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Emissions and their impact on the ozone layer
Emissions of nitrous oxide are set to increase over the next century
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Laughing gas has growing impact on ozone layer


28th August, 2009

Researchers warn nitrous oxide emissions must be curbed to enable the reversal of the large ozone hole over Antarctica

Nitrous oxide - better know as laughing gas - is now the 'biggest human-caused ozone-depleting emission', according to US researchers.

The use of and emissions from CFCs or chloroflurocarbons - another ozone depleting group of gases - have been curbed since the Montreal Treaty was signed in 1987.

But nitrous oxide emissions are not regulated by any international treaty.

Writing in the journal Science, researchers from the National Oceanic and Atmospheric Administration (NOAA) say that unless it is regulated, the emissions pose a threat to the successful reversal of the large ozone hole over Antarctica.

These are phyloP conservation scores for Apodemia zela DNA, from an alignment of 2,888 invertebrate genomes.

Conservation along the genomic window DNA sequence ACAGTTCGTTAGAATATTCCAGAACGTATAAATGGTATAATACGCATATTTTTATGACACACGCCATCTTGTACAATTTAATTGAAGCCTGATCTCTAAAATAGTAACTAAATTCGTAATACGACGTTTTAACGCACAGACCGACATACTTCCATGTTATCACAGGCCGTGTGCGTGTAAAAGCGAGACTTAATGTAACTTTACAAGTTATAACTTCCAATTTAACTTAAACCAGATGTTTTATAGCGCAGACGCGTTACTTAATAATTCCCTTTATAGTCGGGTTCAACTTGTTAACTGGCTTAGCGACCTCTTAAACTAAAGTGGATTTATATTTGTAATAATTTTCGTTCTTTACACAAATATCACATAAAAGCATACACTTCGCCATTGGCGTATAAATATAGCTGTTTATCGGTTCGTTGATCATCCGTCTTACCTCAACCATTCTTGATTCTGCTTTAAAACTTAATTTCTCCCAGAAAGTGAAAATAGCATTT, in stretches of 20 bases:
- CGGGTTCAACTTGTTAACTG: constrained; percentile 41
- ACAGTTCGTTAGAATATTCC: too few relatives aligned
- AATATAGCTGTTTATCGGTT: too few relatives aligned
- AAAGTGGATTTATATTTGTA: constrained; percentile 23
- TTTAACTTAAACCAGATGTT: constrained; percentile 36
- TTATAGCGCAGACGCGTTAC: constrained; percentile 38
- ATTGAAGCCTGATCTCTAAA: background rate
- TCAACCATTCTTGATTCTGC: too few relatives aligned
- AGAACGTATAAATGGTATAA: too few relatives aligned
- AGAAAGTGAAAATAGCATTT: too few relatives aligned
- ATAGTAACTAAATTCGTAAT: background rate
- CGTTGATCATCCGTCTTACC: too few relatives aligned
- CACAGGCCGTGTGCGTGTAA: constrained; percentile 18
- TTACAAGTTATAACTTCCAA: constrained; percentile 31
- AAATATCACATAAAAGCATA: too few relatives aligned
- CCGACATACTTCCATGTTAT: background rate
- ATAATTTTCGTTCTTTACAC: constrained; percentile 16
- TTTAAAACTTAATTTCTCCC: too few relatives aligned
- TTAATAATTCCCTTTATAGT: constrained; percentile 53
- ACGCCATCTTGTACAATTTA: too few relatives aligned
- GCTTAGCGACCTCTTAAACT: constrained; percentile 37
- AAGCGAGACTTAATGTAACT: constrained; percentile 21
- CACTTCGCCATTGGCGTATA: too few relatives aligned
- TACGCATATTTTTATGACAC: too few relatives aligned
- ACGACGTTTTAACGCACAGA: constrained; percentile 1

Unlike CFCs, nitrous oxide has both natural and anthropogenic sources. Human emissions are a byproduct of agricultural fertiliser use, fossil fuel combustion, industrial processes, and even the combustion of renewable energy sources such as biomass and biofuel.

As well as regulation, US researchers suggest solutions including the more efficient use of fertiliser on cropland and the capture of nitrous oxide produced as a byproduct in chemical processes.

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See also
Rising ozone levels could stunt plant growth


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